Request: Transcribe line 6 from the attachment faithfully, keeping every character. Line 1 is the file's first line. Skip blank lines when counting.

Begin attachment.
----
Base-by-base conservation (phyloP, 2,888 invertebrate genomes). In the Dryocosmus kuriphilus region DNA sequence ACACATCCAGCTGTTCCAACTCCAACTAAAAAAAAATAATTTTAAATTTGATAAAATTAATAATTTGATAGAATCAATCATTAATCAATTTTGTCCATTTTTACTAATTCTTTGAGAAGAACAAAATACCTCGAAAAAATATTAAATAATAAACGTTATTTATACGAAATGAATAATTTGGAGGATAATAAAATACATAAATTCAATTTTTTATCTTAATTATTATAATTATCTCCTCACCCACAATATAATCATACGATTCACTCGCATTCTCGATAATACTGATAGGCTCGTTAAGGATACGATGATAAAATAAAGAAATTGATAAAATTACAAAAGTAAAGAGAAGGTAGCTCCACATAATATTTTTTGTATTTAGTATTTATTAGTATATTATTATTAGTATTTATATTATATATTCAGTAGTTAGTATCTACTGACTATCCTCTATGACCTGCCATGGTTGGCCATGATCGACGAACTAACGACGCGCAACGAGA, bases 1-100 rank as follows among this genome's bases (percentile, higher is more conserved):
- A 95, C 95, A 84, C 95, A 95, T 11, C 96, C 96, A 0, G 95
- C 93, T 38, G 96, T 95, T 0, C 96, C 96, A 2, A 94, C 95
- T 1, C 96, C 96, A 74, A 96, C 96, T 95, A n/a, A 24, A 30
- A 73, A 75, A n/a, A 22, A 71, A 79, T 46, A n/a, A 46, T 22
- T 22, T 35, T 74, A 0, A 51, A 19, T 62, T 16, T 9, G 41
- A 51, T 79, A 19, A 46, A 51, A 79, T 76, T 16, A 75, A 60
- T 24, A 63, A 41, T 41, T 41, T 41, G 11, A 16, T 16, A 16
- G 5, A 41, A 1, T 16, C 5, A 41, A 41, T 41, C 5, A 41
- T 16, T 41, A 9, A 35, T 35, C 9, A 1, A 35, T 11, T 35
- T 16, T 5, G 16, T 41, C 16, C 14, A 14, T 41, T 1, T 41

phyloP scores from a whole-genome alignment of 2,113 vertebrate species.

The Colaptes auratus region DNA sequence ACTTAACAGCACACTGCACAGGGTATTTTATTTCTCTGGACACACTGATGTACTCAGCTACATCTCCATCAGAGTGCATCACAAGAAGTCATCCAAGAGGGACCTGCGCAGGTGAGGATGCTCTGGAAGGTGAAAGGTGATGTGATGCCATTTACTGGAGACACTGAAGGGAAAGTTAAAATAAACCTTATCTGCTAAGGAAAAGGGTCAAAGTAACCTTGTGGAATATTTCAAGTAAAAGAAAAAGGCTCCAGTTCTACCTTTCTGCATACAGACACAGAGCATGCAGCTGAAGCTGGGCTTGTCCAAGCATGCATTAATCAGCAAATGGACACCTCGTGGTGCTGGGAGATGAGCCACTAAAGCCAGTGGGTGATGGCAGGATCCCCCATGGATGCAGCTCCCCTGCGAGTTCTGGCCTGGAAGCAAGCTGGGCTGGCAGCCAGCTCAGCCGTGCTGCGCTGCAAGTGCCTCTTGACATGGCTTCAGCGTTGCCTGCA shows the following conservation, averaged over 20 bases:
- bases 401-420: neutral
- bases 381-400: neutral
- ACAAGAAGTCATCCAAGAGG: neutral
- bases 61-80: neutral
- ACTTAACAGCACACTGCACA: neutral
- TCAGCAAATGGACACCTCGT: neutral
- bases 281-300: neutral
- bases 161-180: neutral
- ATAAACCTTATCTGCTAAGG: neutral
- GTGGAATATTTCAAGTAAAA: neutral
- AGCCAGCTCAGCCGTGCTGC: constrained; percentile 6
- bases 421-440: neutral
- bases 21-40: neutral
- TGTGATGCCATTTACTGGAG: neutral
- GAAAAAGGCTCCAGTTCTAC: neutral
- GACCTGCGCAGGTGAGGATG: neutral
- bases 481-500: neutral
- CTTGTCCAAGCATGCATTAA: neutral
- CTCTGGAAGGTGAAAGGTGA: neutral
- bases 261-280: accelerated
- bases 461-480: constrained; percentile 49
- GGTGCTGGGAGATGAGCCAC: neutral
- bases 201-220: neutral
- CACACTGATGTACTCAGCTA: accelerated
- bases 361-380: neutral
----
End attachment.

- T 22, T 35, T 74, A 0, A 51, A 19, T 62, T 16, T 9, G 41